Your son may be having a procedure called chondral resurfacing using a microfracture technique. This means that the surgeon uses an arthroscope to find the defect.
Then a special tool called a curet is used to scrape the layer clear. Another tool called an awl makes holes in the subchondral bone plate. The subchondral layer is just above the cancellous or spongy bone where the blood supply to the bone is found.
These tiny holes or "microfractures" allow blood to seep down into the cartilage layer forming clots. A healing response is set up and tissue fills in the layer.
Your son's cooperation is very important for a good result. He must follow the surgeon's instructions very carefully. For example, putting too much weight on the knee can cause the clot to get displaced. Likewise, premature weight-bearing can limit attachment of the clot to the cartilage base.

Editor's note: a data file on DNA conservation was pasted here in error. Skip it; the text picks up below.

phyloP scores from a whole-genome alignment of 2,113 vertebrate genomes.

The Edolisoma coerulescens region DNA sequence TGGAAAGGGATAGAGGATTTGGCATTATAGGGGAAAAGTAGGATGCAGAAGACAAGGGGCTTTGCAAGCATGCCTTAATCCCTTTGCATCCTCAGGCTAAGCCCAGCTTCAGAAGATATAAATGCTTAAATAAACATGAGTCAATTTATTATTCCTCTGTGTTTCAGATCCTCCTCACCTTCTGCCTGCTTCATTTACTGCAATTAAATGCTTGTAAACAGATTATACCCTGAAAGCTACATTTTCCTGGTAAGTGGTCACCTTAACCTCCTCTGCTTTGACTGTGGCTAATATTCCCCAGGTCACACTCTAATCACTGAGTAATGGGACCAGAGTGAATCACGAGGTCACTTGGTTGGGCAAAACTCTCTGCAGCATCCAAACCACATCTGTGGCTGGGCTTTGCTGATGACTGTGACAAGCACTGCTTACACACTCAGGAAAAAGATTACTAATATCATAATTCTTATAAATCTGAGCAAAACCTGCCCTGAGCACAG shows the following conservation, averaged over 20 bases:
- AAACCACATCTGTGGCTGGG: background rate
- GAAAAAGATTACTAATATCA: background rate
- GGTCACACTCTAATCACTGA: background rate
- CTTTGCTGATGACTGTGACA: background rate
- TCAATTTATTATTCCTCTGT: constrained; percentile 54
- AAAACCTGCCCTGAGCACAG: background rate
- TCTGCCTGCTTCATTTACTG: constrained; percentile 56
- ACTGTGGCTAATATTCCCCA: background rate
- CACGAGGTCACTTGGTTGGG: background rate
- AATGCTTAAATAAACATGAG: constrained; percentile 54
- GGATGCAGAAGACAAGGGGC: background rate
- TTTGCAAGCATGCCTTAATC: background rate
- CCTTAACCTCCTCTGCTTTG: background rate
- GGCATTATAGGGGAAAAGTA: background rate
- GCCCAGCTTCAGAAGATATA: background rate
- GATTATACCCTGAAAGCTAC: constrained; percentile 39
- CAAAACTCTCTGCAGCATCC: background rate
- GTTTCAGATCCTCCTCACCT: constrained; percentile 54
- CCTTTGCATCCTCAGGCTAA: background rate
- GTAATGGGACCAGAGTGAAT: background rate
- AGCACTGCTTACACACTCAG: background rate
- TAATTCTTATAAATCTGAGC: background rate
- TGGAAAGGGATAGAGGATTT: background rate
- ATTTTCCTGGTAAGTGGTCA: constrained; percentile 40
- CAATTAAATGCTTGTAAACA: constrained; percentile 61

Patients must also cooperate with the physical therapist. A postoperative program of exercises will be part of the rehab and recovery. Patients are guided step-by-step through the phases of activities. For example, a continuous passive motion (CPM) machine is worn for at least six hours a day for the first six weeks. The patient is unable to just get up and walk about when using the CPM.
Strengthening exercises followed by low-impact activities are slowly advanced. MRI testing and patient symptoms are used to guide the progression of rehab. Running is not allowed until about four months after surgery. If your son is an athlete, returning to high-impact sports activity takes up to six months or more.